Political Friendship and Degrowth
An Ethical Grounding of an Economy of Human Flourishing
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Developing a contemporary account of political friendship and synthesizing it with the radical movement of degrowth this book provides the ethical grounding and the rationale of an alternative economy which serves human flourishing.
The Aristotelian political friendship embodies active concern for the others’ wellbeing that contemporary societies lack; the crucial problems of ecological destruction and global poverty illustrate this friendship deficit. Arguing for the need for re-embracing a friendly civic ethos and re-aligning the economy with moral objectives, the author updates the Aristotelian idea and identifies it with democratic-autonomous political-economic praxis that ensures citizens’ self-actualization. Degrowth movement questioning economic growth and productivism, and privileging a simpler life with less material goods, favours political friendship precisely because it nourishes its unconscious substratum namely human instinctual sociality. The call for genuine democratic political praxis that political friendship implies could enable degrowth movement to retain its radical character and accomplish the shift to an economy which serves life.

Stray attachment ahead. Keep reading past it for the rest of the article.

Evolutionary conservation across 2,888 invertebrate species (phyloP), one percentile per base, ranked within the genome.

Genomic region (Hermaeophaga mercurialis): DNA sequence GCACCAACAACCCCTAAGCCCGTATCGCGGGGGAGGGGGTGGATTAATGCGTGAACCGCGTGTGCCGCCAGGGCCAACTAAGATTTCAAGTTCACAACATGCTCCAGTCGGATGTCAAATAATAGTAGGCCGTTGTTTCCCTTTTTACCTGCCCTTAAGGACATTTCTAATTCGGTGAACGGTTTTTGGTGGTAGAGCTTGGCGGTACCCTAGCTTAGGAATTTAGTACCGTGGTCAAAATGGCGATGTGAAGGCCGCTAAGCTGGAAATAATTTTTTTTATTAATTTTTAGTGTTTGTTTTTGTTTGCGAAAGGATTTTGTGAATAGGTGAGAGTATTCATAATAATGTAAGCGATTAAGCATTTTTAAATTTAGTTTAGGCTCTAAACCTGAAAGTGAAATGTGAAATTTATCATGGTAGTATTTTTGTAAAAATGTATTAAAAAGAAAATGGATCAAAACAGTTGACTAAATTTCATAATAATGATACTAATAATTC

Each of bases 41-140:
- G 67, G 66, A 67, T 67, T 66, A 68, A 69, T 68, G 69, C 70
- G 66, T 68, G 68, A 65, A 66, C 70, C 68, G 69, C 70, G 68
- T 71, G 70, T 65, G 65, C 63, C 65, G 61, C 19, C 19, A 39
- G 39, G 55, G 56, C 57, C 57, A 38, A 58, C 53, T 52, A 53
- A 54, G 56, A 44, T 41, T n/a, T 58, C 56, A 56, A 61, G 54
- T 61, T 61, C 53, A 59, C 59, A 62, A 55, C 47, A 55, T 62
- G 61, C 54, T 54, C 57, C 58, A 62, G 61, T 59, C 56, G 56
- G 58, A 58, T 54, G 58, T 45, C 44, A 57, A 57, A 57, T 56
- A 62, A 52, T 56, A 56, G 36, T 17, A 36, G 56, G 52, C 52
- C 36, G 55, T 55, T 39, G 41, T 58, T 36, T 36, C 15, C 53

The book is worthwhile studying by students and researchers across social sciences and especially by scholars in the fields of sociology, philosophy and politics, but also a broader readership sensitive to the issues of social and environmental sustainability will find this work extremely interesting.
Table of Contents
PART I: The Aristotelian Tradition of the Political Friendship
1. The Aristotelian Political Friendship
2. The Caring Heart of Political Friendship
3. Between Political Friendship and Political Care
PART II: Modern Economic Accounts of Political Friendship
4. Marx’s ‘Productive’ Friendship
5. The Commercial Friendship
PART III: Founding Human Flourishing
6. Reconstructing Political Friendship
7. Degrowth and Political Friendship: Enabling Human Flourishing
Areti Giannopoulou is a Visiting Research Fellow at Keele University and is working on her postdoctoral research project. She studied Philosophy, Pedagogy and Psychology at the University of Athens where she also received her MA in Intercultural Education. Having obtained a scholarship from the Academy of Athens, she studied Philosophy at the University of Sussex where she successfully completed her MA and her PhD (2019) in Philosophy. She worked as an associate tutor in the department of History at Sussex University in 2020. Her research interests include contemporary Social and Political Philosophy, Sociology and Degrowth movement.